For two years in a row, the Hazard Communication Standard (HazCom) 1910.1200 is the second most cited violation on OSHA’s Top 10 list. The sections within the HazCom standard most often violated include implementation of a HazCom program and training, followed by the requirement to maintain Safety Data Sheets.
Are you aware of the major changes to OSHA’s HazCom Standard and how it is now aligned with the Globally Harmonized System of Classification and Labeling of Chemicals? Employers have a responsibility under OSHA’s HazCom Standard to educate and train employees about the chemicals they work with and how to protect themselves from any potential hazards. The NJ Work Environment Council training may be able to help.
On September 30, 2017 WEC was awarded a Susan Harwood Training grant from the U.S. Department of Labor’s Occupational Safety and Health Administration (OSHA) for our Preventing Exposures to Workplace Chemicals project. The project goal is to train employers and workers on recognizing hazardous conditions, preventing exposure to chemicals, and the importance of effective Hazard Communications programs and safe handling procedures.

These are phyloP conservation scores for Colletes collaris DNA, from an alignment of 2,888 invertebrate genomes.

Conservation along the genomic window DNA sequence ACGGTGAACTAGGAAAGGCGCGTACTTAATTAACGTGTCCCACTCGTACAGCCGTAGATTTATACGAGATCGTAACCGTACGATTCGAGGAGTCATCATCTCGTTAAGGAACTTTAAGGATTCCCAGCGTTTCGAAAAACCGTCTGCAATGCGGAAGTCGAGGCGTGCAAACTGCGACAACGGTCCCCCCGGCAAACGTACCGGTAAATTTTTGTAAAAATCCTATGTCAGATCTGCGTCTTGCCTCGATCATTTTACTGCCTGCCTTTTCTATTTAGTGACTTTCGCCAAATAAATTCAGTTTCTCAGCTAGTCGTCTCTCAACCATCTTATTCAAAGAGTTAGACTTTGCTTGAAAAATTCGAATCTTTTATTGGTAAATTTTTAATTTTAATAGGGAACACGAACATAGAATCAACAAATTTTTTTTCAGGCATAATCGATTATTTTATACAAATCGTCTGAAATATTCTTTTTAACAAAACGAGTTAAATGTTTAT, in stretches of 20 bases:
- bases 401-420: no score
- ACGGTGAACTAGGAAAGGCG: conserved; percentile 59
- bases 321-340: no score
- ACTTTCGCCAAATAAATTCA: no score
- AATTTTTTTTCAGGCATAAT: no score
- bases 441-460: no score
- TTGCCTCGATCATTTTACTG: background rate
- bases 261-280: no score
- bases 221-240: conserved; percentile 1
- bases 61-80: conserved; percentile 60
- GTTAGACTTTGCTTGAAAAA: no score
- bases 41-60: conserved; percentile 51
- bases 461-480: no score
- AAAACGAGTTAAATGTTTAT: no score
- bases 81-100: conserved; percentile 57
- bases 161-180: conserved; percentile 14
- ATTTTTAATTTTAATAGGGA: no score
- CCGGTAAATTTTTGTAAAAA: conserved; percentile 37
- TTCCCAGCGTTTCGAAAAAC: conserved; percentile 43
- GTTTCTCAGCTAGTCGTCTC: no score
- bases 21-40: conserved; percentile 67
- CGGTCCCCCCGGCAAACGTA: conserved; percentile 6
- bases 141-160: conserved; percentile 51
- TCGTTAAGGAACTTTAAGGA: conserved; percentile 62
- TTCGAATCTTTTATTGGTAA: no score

WEC can provide FREE training to employers and workers on recognizing hazardous conditions, preventing exposure to chemicals, OSHA’s HazCom Standard and how it is now aligned with the Globally Harmonized System of Classification and labeling of chemicals, and the importance of effective hazard communications programs.
For more information or to schedule training, contact Cecelia Leto at (609) 882-6100 ext. 308 or by email firstname.lastname@example.org.
This material was produced under grant SH-31183-SH7 from the Occupational Safety and Health Administration, U.S. Department of Labor. It does not necessarily reflect the views or policies of the U.S. Department of Labor, nor does mention of trade names, commercial products, or organizations imply endorsement by the U.S. Government.